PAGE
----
Number 1 Reduce your carbon “finprint.” Our ocean is on the front lines of climate change — absorbing half the carbon dioxide we’ve pumped into the atmosphere. Use mass transit, carpool, and find other ways to reduce your carbon footprint.
Number 2 Take only pictures. Choose vacation spots working to protect endangered sea animals. When snorkeling or diving, take pictures and tell stories but never stand on coral reefs or touch the marine life.
Number 3 Be a green boater. Protect the boating experience along with the ocean. A little spill makes a big difference; be especially careful with oil, gasoline, solvents, and sewage. Bring your trash back to shore. Join Ocean Conservancy’s green boating program Good Mate.
Number 4 Ask for sustainable seafood. Let chefs, wait-staff, and the folks behind your fish counter know that sustainable seafood is important to you.
Number 5 Sign up for Ocean Conservancy’s International Coastal Cleanup. Volunteers remove trash from beaches and shorelines, and data collected by these citizen-scientists help inform solutions that keep trash out of our ocean in the first place.
Number 6 Reduce. Since packaging materials account for much of the trash we generate, they provide a good opportunity for reducing waste. Consider items with less, reusable, or recyclable packaging.
Number 7 Reuse. More than 60 percent of the litter collected during the 2009 International Coastal Cleanup consisted of disposable items. Choose reusable shopping bags, coffee mugs, and food containers.
Number 8 Recycle. If you can’t reuse it, recycle it. Check online with your local government to see what you can and can’t give back, and recycle everything possible.
Number 9 Prevent contaminated runoff. No matter where you live, the ocean is downstream. Don’t use chemical fertilizers and pesticides on your lawn. On the driveway, avoid harmful cleaning products, and take proper care of spilled oil.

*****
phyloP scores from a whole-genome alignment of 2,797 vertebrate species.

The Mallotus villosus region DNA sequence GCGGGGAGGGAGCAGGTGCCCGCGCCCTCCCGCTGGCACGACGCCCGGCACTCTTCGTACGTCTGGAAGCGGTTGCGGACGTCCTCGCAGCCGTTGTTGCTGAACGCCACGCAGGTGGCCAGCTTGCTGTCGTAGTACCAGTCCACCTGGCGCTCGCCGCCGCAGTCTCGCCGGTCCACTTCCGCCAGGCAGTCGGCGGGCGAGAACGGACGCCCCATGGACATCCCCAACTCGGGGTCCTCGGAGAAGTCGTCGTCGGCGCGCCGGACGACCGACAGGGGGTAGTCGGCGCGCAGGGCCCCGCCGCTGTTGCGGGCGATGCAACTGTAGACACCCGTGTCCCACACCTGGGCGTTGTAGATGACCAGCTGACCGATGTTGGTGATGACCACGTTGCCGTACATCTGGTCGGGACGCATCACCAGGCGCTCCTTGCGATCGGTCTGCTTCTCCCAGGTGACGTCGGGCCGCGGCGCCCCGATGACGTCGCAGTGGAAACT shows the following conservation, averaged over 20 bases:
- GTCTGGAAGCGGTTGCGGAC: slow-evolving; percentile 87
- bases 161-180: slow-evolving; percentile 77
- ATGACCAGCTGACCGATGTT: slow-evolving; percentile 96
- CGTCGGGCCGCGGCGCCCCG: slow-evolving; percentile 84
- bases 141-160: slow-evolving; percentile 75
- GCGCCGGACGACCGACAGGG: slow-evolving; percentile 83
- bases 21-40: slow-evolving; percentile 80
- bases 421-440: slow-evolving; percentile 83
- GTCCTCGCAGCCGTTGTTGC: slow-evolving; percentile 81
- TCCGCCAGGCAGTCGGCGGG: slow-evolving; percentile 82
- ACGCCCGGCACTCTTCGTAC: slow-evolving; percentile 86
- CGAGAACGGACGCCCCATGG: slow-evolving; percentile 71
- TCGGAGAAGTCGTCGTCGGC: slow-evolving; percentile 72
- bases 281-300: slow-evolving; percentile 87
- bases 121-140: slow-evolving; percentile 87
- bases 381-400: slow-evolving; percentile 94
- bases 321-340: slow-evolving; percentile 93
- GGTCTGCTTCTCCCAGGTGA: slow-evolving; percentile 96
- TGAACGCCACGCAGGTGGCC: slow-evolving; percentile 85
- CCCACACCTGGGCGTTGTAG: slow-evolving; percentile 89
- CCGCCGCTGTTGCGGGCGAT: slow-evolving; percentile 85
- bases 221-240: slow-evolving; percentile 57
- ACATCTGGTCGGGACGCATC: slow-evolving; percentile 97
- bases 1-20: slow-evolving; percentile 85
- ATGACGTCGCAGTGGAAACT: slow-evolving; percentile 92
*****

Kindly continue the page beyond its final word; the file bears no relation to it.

Number 10 Vote Blue. Urge your elected representatives to support ocean-friendly policies that protect our ocean. Stay informed through e-alerts from Ocean Conservancy and share your passion at facebook.com/oceanconservancy and twitter.com/OurOcean

© 2014, essay, Corina Ravenscraft, illustration, Ursula Vernon All rights reserved

effecd1bf289d498b5944e37d8f4ee6fAbout dragonkatet Regarding the blog name, Dragon’s Dreams ~ The name comes from my love-affairs with both Dragons and Dreams (capital Ds). It’s another extension of who I am, a facet for expression; a place and way to reach other like-minded, creative individuals. I post a lot of poetry and images that fascinate or move me, because that’s my favorite way to view the world. I post about things important to me and the world in which we live, try to champion extra important political, societal and environmental issues, etc. Sometimes I wax philosophical, because it’s also a place where I always seem to learn about myself, too, by interacting with some of the brightest minds, souls and hearts out there. It’s all about ‘connection(s)’ and I don’t mean “net-working” with people for personal gain, but rather, the expansion of the 4 L’s: Light, Love, Laughter, Learning.

BLOGGERS IN PLANET LOVE

JOIN US!

We invite you to join your voices with Corina and the other members of The Bardo Group by linking one of your own post’s on nature and its beauties, environmental protection, animal welfare (which is Earth welfare too), global warming and so on. The work can be anything essay, video, music video, poem, photography, photo essay, art or craft. At the bottom of this post you will find Mister Linky. Click on it to paste in the url to your post. It does not have to be a new or recent post, just one that is in the spirit of this event. Jamie will visit and comment and we hope that you will all visit one another to comment and support and connect. Thank you!

Posted in Film/Documentaries/Reviews, Jamie Dedes

TRADING IN TRASH: garbage collecting, growing up, and multi-nationals in Egypt

Video posted to YouTube by massify.

Documentaries about impoverished communities around the globe — in Latin America, Africa and Asia — feature heart wrenching images of children picking their way through garbage dumps to gather food to eat or material goods to sell. But nothing quite compares to the story of Cairo‘s Zaballeen, a community of Egyptian Coptic Christians who have for generations survived by scouring their city for trash, carting it off to their ‘garbage neighborhood’ and recycling it. MORE [About.com Documentaries]